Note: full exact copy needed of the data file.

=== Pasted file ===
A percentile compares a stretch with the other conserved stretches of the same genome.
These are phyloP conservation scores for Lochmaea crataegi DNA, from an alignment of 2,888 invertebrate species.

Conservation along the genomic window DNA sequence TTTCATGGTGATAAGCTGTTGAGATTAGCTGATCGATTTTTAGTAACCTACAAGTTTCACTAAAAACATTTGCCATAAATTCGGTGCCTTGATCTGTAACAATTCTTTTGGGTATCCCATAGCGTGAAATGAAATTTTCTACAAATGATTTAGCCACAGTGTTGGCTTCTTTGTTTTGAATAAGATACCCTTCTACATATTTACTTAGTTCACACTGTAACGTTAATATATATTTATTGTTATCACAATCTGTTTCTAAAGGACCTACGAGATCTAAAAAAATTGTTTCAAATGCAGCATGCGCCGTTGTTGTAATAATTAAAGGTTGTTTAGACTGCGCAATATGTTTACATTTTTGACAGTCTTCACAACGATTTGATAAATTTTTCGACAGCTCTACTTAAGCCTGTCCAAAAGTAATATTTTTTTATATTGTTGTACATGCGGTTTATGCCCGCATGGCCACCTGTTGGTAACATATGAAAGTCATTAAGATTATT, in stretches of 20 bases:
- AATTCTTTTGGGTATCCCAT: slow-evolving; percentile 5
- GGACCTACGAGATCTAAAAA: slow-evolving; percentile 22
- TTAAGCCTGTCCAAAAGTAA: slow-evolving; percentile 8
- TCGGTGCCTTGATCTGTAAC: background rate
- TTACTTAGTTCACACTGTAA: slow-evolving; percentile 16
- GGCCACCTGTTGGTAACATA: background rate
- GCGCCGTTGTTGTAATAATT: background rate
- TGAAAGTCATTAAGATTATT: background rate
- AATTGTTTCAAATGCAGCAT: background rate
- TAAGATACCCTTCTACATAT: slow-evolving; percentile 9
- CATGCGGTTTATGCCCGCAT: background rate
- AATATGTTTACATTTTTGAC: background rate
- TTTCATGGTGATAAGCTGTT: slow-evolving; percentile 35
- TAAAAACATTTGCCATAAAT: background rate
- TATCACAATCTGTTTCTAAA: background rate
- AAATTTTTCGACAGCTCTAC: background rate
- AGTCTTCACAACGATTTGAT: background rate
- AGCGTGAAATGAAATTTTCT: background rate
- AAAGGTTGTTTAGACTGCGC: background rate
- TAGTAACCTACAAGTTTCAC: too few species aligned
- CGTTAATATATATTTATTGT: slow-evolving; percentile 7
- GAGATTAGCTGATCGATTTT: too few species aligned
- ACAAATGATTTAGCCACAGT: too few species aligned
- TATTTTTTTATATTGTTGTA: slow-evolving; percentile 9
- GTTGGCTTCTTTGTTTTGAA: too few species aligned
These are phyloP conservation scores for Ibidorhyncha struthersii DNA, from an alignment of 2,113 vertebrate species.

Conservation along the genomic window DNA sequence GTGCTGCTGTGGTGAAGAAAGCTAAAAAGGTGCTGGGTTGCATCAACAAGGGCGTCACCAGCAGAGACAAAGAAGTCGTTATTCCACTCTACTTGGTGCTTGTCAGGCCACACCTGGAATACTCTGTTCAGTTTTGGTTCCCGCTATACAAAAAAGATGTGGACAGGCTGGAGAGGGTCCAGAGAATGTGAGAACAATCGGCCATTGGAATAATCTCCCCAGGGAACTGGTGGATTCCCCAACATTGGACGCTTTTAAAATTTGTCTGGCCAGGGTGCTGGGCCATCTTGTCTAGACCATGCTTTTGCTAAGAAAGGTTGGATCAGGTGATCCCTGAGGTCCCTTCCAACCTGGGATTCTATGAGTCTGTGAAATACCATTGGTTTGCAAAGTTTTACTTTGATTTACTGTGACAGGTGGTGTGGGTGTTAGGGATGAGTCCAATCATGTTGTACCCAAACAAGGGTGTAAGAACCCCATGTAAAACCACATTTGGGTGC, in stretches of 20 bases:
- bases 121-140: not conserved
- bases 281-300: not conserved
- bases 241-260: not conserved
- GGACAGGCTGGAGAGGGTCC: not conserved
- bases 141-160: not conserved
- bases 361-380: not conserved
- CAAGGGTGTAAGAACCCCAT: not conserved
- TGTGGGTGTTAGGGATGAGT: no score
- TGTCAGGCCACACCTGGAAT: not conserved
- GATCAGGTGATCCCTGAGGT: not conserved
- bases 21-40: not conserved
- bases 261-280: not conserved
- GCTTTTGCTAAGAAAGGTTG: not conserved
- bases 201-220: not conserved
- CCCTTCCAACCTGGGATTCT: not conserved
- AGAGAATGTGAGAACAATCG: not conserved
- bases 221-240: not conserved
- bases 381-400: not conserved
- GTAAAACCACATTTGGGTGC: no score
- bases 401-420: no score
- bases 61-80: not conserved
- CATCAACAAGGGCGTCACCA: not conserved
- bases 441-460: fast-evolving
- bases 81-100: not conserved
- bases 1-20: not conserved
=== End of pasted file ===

A percentile compares a stretch with the other conserved stretches of the same genome.
These are phyloP conservation scores for Lochmaea crataegi DNA, from an alignment of 2,888 invertebrate species.

Conservation along the genomic window DNA sequence TTTCATGGTGATAAGCTGTTGAGATTAGCTGATCGATTTTTAGTAACCTACAAGTTTCACTAAAAACATTTGCCATAAATTCGGTGCCTTGATCTGTAACAATTCTTTTGGGTATCCCATAGCGTGAAATGAAATTTTCTACAAATGATTTAGCCACAGTGTTGGCTTCTTTGTTTTGAATAAGATACCCTTCTACATATTTACTTAGTTCACACTGTAACGTTAATATATATTTATTGTTATCACAATCTGTTTCTAAAGGACCTACGAGATCTAAAAAAATTGTTTCAAATGCAGCATGCGCCGTTGTTGTAATAATTAAAGGTTGTTTAGACTGCGCAATATGTTTACATTTTTGACAGTCTTCACAACGATTTGATAAATTTTTCGACAGCTCTACTTAAGCCTGTCCAAAAGTAATATTTTTTTATATTGTTGTACATGCGGTTTATGCCCGCATGGCCACCTGTTGGTAACATATGAAAGTCATTAAGATTATT, in stretches of 20 bases:
- AATTCTTTTGGGTATCCCAT: slow-evolving; percentile 5
- GGACCTACGAGATCTAAAAA: slow-evolving; percentile 22
- TTAAGCCTGTCCAAAAGTAA: slow-evolving; percentile 8
- TCGGTGCCTTGATCTGTAAC: background rate
- TTACTTAGTTCACACTGTAA: slow-evolving; percentile 16
- GGCCACCTGTTGGTAACATA: background rate
- GCGCCGTTGTTGTAATAATT: background rate
- TGAAAGTCATTAAGATTATT: background rate
- AATTGTTTCAAATGCAGCAT: background rate
- TAAGATACCCTTCTACATAT: slow-evolving; percentile 9
- CATGCGGTTTATGCCCGCAT: background rate
- AATATGTTTACATTTTTGAC: background rate
- TTTCATGGTGATAAGCTGTT: slow-evolving; percentile 35
- TAAAAACATTTGCCATAAAT: background rate
- TATCACAATCTGTTTCTAAA: background rate
- AAATTTTTCGACAGCTCTAC: background rate
- AGTCTTCACAACGATTTGAT: background rate
- AGCGTGAAATGAAATTTTCT: background rate
- AAAGGTTGTTTAGACTGCGC: background rate
- TAGTAACCTACAAGTTTCAC: too few species aligned
- CGTTAATATATATTTATTGT: slow-evolving; percentile 7
- GAGATTAGCTGATCGATTTT: too few species aligned
- ACAAATGATTTAGCCACAGT: too few species aligned
- TATTTTTTTATATTGTTGTA: slow-evolving; percentile 9
- GTTGGCTTCTTTGTTTTGAA: too few species aligned
These are phyloP conservation scores for Ibidorhyncha struthersii DNA, from an alignment of 2,113 vertebrate species.

Conservation along the genomic window DNA sequence GTGCTGCTGTGGTGAAGAAAGCTAAAAAGGTGCTGGGTTGCATCAACAAGGGCGTCACCAGCAGAGACAAAGAAGTCGTTATTCCACTCTACTTGGTGCTTGTCAGGCCACACCTGGAATACTCTGTTCAGTTTTGGTTCCCGCTATACAAAAAAGATGTGGACAGGCTGGAGAGGGTCCAGAGAATGTGAGAACAATCGGCCATTGGAATAATCTCCCCAGGGAACTGGTGGATTCCCCAACATTGGACGCTTTTAAAATTTGTCTGGCCAGGGTGCTGGGCCATCTTGTCTAGACCATGCTTTTGCTAAGAAAGGTTGGATCAGGTGATCCCTGAGGTCCCTTCCAACCTGGGATTCTATGAGTCTGTGAAATACCATTGGTTTGCAAAGTTTTACTTTGATTTACTGTGACAGGTGGTGTGGGTGTTAGGGATGAGTCCAATCATGTTGTACCCAAACAAGGGTGTAAGAACCCCATGTAAAACCACATTTGGGTGC, in stretches of 20 bases:
- bases 121-140: not conserved
- bases 281-300: not conserved
- bases 241-260: not conserved
- GGACAGGCTGGAGAGGGTCC: not conserved
- bases 141-160: not conserved
- bases 361-380: not conserved
- CAAGGGTGTAAGAACCCCAT: not conserved
- TGTGGGTGTTAGGGATGAGT: no score
- TGTCAGGCCACACCTGGAAT: not conserved
- GATCAGGTGATCCCTGAGGT: not conserved
- bases 21-40: not conserved
- bases 261-280: not conserved
- GCTTTTGCTAAGAAAGGTTG: not conserved
- bases 201-220: not conserved
- CCCTTCCAACCTGGGATTCT: not conserved
- AGAGAATGTGAGAACAATCG: not conserved
- bases 221-240: not conserved
- bases 381-400: not conserved
- GTAAAACCACATTTGGGTGC: no score
- bases 401-420: no score
- bases 61-80: not conserved
- CATCAACAAGGGCGTCACCA: not conserved
- bases 441-460: fast-evolving
- bases 81-100: not conserved
- bases 1-20: not conserved